Previous laboratory studies indicate that a number of North American mosquito species could serve as vectors of WNV (7-9). Our study indicated that several additional Culex species and Cq. perturbans are potential vectors of WNV. The viremias used in our study, 105.5-7.5 PFU/mL of blood, are consistent with levels considered to be low to moderate viremias for hooded crows and house sparrows in Egypt (19) and experimentally infected North American house sparrows and other passerine birds (N. Komar, pers. comm.). Thus, our results should reflect what would happen when mosquitoes feed on birds circulating a similar concentration of virus in nature.

The Culex species tested in this study were moderately efficient vectors, with estimated transmission rates from 10% to 55% after exposure to viremias >106.3. For comparison, the estimated transmission rate for a Cx. pipiens held under conditions similar to those of our study is 20% (9). Although the Culex species tested were readily susceptible to oral infection, most infections were limited to the midgut and did not disseminate to the hemocoel. This finding is similar to results reported for Cx. pipiens, in which 81% became infected but only 23% developed disseminated infection (9). Compared with the moderately efficient Culex mosquitoes vectors of WNV, selected container-breeding Aedes and Ochlerotatus species are highly efficient vectors, and selected floodwater Aedes and Ochlerotatus mosquitoes are inefficient laboratory vectors (7-9). The Cq. perturbans in our study fell into the inefficient vector category.

Cx. nigripalpus has not been found naturally infected with WNV. However, the distribution of WNV in the United States is just beginning to reach the southern half of North Carolina, the northernmost limit of these mosquitoes' geographic distribution. Cx. nigripalpus is likely to become involved in WNV transmission because it is a primary vector of SLE in Florida (10,11) and is a competent laboratory vector of WNV. Furthermore, Cx. nigripalpus is an opportunistic feeder (20,21) and shifts host selection based on the season, feeding on avian hosts in the winter and spring and on mammalian hosts in the summer and fall (22). These factors, coupled with the vector competence data, suggest that Cx. nigripalpus could serve as an epizootic as well as an enzootic vector for WNV.

Our study showed that Cx. quinquefasciatus can transmit WNV by bite. WNV has not been isolated from wild-caught Cx. quinquefasciatus. However, the current distribution of WNV is just beginning to overlap the geographic range of this species (generally the southern United States). Cx. quinquefasciatus has been implicated (through virus isolation and abundance during outbreaks) in the rural transmission of SLE virus in the western United States (23) and in urban transmission of SLE virus in the southern United States (24). In contrast to Cx. pipiens, which primarily feeds on birds, Cx. quinquefasciatus shows a preference for avian blood but will feed readily on mammals, including humans (25). The data from this study, the bionomics of Cx. quinquefasciatus, and the mosquitoes' association with an arbovirus with similar epidemiology to WNV, suggest that Cx. quinquefasciatus may play a role in WNV transmission if--or more likely when--the distribution of the mosquito and the virus overlap to a sufficient degree.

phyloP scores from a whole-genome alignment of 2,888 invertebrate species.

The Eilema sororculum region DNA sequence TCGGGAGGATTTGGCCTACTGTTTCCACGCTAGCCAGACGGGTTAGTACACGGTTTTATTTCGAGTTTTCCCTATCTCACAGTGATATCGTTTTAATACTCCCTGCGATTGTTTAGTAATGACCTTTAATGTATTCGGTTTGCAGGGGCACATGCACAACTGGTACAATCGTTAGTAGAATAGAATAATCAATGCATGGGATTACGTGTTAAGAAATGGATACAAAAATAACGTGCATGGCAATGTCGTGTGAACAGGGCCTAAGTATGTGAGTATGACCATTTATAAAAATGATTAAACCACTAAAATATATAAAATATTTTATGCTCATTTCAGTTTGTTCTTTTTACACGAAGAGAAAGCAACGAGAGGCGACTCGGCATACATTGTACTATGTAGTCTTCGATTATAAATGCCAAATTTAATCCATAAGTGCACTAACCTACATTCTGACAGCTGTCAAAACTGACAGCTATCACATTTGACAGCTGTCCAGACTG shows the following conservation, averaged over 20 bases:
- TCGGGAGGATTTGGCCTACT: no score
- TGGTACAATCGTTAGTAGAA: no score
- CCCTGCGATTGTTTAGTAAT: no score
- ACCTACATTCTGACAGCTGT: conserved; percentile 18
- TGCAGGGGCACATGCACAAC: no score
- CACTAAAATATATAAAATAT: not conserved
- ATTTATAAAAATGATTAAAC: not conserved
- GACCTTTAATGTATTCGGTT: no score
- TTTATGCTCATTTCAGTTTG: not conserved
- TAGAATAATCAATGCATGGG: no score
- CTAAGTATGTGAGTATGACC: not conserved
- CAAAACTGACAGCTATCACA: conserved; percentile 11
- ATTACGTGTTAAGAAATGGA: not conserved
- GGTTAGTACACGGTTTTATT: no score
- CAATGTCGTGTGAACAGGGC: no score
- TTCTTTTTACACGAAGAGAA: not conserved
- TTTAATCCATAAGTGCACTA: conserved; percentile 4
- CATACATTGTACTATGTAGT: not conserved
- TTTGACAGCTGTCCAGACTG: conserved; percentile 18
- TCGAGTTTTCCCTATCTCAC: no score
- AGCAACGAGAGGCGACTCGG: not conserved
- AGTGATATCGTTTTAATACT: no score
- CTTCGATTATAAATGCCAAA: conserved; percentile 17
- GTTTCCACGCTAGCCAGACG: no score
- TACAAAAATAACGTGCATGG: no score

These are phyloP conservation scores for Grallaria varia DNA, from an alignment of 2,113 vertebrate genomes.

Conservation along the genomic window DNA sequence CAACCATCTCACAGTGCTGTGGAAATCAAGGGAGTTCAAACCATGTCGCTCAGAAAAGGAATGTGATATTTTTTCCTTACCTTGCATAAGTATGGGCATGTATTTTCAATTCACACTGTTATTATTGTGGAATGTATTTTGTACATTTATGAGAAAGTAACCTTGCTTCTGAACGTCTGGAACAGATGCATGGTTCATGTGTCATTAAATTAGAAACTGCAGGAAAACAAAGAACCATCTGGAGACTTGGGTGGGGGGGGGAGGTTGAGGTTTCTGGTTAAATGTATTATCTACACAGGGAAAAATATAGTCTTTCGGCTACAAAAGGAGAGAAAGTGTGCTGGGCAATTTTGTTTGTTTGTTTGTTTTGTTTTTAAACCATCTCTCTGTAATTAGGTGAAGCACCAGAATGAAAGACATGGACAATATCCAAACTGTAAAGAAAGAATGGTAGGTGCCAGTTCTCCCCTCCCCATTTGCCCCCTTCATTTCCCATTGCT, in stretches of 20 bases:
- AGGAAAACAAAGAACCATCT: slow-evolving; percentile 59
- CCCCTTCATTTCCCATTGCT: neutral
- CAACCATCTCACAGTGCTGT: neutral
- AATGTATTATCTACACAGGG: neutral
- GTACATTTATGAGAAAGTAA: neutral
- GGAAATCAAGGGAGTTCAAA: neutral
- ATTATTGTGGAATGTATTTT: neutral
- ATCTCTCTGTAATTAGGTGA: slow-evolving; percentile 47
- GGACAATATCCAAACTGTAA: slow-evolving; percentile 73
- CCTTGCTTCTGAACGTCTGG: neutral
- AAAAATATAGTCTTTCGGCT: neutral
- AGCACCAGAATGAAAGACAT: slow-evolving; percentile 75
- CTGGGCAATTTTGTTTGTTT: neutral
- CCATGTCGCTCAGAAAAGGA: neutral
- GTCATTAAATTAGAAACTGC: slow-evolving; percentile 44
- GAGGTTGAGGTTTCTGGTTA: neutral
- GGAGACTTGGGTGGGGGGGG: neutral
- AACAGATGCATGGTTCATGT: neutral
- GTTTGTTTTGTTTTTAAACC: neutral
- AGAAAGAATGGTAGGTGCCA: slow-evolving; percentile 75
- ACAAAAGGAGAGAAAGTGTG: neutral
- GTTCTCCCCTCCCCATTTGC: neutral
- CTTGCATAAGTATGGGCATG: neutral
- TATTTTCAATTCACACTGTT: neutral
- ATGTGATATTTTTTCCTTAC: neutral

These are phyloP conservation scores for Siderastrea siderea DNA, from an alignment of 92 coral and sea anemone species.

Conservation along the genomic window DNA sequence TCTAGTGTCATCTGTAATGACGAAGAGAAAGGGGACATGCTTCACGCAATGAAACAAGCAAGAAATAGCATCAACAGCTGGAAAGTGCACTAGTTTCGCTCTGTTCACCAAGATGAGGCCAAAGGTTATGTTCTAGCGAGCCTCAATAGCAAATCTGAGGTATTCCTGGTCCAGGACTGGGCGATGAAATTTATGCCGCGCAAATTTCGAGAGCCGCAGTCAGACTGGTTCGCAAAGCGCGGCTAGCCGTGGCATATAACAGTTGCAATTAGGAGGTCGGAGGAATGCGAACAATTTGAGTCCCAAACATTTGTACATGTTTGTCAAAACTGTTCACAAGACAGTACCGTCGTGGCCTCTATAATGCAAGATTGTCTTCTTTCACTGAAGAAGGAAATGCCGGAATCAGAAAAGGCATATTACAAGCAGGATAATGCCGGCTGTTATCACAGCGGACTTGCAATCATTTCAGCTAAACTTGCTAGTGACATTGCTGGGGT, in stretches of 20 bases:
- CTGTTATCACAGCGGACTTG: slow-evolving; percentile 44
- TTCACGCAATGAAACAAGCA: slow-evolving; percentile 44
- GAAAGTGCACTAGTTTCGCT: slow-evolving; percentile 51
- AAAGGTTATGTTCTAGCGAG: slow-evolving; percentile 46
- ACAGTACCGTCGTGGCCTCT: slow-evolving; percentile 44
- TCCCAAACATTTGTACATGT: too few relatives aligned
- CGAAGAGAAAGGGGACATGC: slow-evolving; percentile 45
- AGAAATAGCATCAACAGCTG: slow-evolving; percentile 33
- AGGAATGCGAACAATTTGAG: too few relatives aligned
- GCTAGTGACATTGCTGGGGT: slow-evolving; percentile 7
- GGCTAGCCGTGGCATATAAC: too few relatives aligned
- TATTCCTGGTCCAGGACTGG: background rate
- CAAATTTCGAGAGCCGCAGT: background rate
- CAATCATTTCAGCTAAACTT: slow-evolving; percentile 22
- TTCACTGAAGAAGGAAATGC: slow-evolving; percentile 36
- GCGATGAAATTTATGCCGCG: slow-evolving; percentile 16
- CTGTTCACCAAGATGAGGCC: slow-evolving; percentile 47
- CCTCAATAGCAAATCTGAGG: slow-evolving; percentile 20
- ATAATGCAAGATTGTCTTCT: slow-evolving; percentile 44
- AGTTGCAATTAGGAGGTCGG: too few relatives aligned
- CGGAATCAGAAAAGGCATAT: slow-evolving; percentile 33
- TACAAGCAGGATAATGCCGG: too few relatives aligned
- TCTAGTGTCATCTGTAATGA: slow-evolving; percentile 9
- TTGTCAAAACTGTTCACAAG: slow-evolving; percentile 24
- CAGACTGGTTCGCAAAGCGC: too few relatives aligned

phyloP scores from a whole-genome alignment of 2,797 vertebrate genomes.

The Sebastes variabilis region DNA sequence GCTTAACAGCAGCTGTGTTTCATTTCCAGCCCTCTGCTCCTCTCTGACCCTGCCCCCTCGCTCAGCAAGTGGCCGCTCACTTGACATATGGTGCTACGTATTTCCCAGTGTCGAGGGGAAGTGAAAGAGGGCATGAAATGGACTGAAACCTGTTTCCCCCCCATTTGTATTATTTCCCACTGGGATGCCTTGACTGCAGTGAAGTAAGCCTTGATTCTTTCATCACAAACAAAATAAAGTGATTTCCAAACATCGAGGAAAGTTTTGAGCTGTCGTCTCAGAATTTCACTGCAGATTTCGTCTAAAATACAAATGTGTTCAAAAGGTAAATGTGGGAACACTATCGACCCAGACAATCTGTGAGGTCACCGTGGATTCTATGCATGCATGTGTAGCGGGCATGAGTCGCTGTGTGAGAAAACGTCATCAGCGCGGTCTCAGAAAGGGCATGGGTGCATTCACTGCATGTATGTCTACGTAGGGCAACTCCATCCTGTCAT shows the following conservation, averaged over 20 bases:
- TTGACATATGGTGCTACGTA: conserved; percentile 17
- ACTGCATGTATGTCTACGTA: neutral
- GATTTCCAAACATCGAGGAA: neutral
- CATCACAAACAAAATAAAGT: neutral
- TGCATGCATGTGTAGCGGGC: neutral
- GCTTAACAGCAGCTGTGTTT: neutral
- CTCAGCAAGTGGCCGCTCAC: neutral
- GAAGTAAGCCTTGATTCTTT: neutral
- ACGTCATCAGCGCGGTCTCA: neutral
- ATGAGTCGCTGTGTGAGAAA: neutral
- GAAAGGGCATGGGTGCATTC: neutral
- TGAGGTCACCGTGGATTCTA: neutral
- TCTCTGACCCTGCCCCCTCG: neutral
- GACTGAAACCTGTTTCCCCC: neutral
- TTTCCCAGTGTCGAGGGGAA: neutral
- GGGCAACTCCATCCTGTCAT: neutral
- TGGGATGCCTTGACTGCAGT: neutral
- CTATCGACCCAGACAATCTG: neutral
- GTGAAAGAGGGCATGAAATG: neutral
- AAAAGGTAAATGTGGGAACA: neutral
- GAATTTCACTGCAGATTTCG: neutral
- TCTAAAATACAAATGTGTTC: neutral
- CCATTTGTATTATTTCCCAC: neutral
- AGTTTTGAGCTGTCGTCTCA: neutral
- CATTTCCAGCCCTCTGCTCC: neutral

Cx. restuans, which has been found naturally infected with WNV (4), transmitted WNV by bite in our study. Similarly, this species has been implicated as a vector of SLE virus by virus isolations from field-collected specimens (26,27), and its role is supported by laboratory transmission studies (13). Cx. restuans breeds in ground pools or container habitats, is widespread in its distribution in the United States, and adults are active early (by mid-May) in the eastern United States (28). This early season abundance, along with coinciding isolations of SLE virus from this species in early summer, implies that it may be involved in the overwintering or amplification of SLE virus (26). The isolation of WNV from Cx. restuans in July in Connecticut (29), relatively early in the WNV transmission season, raises concern that the role of Cx. restuans in WNV transmission may be similar to the one suggested for SLE virus. Cx. restuans feeds primarily on avian hosts (30), but whether it feeds on humans remains unclear (31). Given the lack of firm data on host preference, the role of this species as an enzootic or epizootic vector of WNV is still uncertain.